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3 trends that will change online retail marketing in 2018

By: Saima Alibhai

You might find that technology, online retail, and marketing change at such speed that it seems impossible to know what’s coming next, what’s a vital development, and what’s just a flash in the pan.

The good news is there are some things you can more or less count on.

In this article, you’ll learn what those things are, and how to use them to set your business apart from the rest in 2018:

  • How technology is changing shopping behaviour
  • How artificial intelligence and technologies like browserless commerce will evolve
  • How to connect with customers through more sophisticated marketing automation

Technology is changing the way we shop

Retail is changing fast, and unsurprisingly, the key driver is our increasingly connected world. Disruptive technologies and the ever-growing role of mobile are inevitably changing how customers shop and interact with brands.

Mobile Commerce

Phones are omnipresent, and the opportunity for retailers to be in their customers' pockets at all times is very exciting. According to Total Retail 2017, 11% of shoppers are shopping weekly on mobiles compared to 16% on PC. 3% of respondents even use mobiles to shop on a daily basis.

But it’s not just mobile per se that is changing customer behaviour. Disruptive apps and services are also having a huge impact on consumer expectations and how they interact with brands. Because of companies like Uber and Deliveroo, people are used to the instant delivery of goods and services at the push of a button. In this customer-centric world, it’s more important than ever to know what the customer wants before they know it themselves.

Given that mobile devices are also increasingly used during trips to bricks-and-mortar stores, you need to consider the value they bring to the consumer. When a customer is standing in front of a product in your store, what can you offer that would compel them to buy even if the price comparison suggests a competitor? There are many ways to engage a shopper besides price. Convenience, customer service and help in the buying process are just a few.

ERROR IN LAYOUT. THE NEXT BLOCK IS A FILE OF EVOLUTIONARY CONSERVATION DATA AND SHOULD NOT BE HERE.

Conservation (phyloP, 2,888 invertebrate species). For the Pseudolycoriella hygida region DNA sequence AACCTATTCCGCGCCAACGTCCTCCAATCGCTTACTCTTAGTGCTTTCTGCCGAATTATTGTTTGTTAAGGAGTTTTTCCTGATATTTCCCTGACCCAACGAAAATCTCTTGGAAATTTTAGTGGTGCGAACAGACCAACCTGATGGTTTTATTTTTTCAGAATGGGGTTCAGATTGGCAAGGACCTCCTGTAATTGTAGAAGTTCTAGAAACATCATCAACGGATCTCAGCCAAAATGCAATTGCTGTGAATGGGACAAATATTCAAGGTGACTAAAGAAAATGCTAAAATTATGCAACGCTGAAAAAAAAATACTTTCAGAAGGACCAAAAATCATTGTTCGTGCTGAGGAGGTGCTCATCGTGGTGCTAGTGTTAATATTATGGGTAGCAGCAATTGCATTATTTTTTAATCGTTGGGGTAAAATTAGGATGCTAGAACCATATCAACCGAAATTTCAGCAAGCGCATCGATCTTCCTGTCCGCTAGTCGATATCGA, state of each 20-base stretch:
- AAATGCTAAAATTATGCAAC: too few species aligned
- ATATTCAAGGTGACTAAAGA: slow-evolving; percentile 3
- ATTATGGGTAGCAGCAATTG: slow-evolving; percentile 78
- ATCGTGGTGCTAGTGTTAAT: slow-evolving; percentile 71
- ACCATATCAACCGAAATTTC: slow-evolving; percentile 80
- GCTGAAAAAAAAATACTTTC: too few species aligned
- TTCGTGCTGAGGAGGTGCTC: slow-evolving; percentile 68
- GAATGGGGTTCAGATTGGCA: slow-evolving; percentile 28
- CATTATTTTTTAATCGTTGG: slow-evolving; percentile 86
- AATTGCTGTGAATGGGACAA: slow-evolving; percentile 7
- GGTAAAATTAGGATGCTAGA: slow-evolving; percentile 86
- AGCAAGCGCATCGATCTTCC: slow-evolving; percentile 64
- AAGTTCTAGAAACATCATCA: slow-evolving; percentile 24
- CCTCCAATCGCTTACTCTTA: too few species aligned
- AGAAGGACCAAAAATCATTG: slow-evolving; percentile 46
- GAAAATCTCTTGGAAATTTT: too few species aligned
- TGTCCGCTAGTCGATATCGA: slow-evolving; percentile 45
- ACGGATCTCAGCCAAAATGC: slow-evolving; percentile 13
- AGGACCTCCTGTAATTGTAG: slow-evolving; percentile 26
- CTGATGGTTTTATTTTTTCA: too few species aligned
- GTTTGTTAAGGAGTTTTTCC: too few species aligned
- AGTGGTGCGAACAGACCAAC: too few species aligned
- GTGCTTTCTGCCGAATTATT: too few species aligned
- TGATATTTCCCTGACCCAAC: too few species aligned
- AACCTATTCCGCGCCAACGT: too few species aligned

Browserless Commerce

The advent of browserless retail, through voice-activated assistants such as Siri and Alexa Echo, will also mean a change in how consumers interact. Voice-activated assistance will no doubt continue to grow. That could result in less time to convert your customer, as they have other ways to access the web. Today, we buy on a screen. In a couple of years, Siri, Alexa and similar AI programmes might be doing most of the shopping for us.

So, what does this mean for your business?

If you sell anything that relies heavily on visual references, such as clothing, jewellery or furniture, you’ll be less impacted right away. Shoppers are not going to trust a voice assistant to find and order the best black wool coat in size 8 under £200 – not yet anyways.

But years ago, we didn’t think people would be browsing and buying from the small screen of their mobile phone, so don’t discount the future possibility of browserless shopping connecting to visuals. A spoken command could open a synced TV through a device like a Fire Stick or the Echo Show, and allow consumers to visually browse products initiated by speech. Their voice could control the navigation, allowing them to choose the product they want.

So even if this browserless future seems kind of out there, it’s important to think about this channel and how your brand or company can make it work. Shopping via voice may seem unnatural for most of us, but it won’t be for our children who are growing up with this technology.

 

Speaking of which:

There’s more new tech that will soon be normal.

Machine learning allows you to do more with your data

Accenture predicts that by 2035, the wholesale and retail industries will see a 59% share of profit increase due to AI-powered systems. The technology offers the opportunity to enhance the consumer experience and offer better, more targeted communication. The aim of personalisation has always been to promote loyalty and trust, and building closer relationships is going to be even more important in 2018.